I did a headshot session with a photographer/makeup duo when I had just graduated college. I was 21 and could still go out for 16.
At the shoot, I said to my makeup artist, "Isn't this too much?" My eyes were heavily shadowed, my lips were lined, colored and glossed, my cheekbones were highlighted, colored, and lowlighted. I looked like a transvestite after a $4,000 shopping spree at the MAC counter. "Oh no, honey," the makeup artist replied, "this will look beautiful on camera." I hated that she talked down to me, but this woman must've known what she was doing, right? I'm just a dumb, green 21 year old at my second headshot photoshoot ever.
My agent took one look at the pictures and said, "I can't use these!" The headshots I had taken at 18 and were four years old, where the makeup artist had only powdered me and added mascara and lip gloss looked more like me and my current age than the new ones did.
I should've called up the photographer team and said, "Guys, I need a reshoot," but I was so young (um, a year ago, hack, cough) that I was embarrassed; surely not getting the shots I needed were my fault. $500 GONE. A rather expensive lesson to learn, don't you think? If it feels wrong, trust your gut. Speak out. Stand up.
I knew what I needed, didn't get it at first, stood up for myself, and got exactly what I wanted. I've booked work off this photo, like I knew I would.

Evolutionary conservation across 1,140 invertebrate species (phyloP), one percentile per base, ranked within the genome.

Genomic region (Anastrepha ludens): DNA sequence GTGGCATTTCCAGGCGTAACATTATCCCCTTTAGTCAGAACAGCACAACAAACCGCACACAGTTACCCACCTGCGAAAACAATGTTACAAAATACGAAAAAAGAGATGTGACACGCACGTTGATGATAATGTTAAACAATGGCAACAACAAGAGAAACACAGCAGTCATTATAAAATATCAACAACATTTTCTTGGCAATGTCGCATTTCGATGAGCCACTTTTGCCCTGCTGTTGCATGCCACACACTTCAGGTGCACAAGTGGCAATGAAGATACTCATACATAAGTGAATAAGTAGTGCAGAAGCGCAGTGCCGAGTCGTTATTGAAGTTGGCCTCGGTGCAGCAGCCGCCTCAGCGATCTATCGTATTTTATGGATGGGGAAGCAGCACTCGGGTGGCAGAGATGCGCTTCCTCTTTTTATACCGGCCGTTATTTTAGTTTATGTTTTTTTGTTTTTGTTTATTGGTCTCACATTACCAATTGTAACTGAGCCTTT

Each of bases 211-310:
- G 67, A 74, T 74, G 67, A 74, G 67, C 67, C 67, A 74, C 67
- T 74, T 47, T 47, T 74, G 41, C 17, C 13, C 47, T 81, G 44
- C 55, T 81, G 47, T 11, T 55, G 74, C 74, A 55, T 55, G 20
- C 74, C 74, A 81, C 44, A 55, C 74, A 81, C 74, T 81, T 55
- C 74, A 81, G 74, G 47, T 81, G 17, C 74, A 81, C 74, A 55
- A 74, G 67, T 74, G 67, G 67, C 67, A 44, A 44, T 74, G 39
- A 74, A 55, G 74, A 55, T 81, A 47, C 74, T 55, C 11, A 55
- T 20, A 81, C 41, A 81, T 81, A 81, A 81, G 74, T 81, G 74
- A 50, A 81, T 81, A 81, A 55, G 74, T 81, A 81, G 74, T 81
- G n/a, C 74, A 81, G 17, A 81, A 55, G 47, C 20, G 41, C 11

I recently came across another instance in my life where I needed to stand up for myself and what I want and wanted and failed. I failed big time. I failed miserably. I sort of pushed myself up, toddled, fell, and stayed down. I told my friends about it, and they were aghast. You? They all said, YOU didn't stand up for yourself?!
I spent $500 on a standing up lesson. You'd think I'd only need to do that once.
There's fear. The floor doesn't look so bad when I'm close up. And my, what intricate detailing in the grout work! But oh, there's some crumbs there. And ew. What is THAT on the floor right there? That stain?
I need to pick myself up, dust off my hands, and say, you know what? You are in the wrong. And you know you're in the wrong. And either we fix it, or we're done.
It's a lot easier to reach the stars when I'm standing up for myself on my tippy-toes.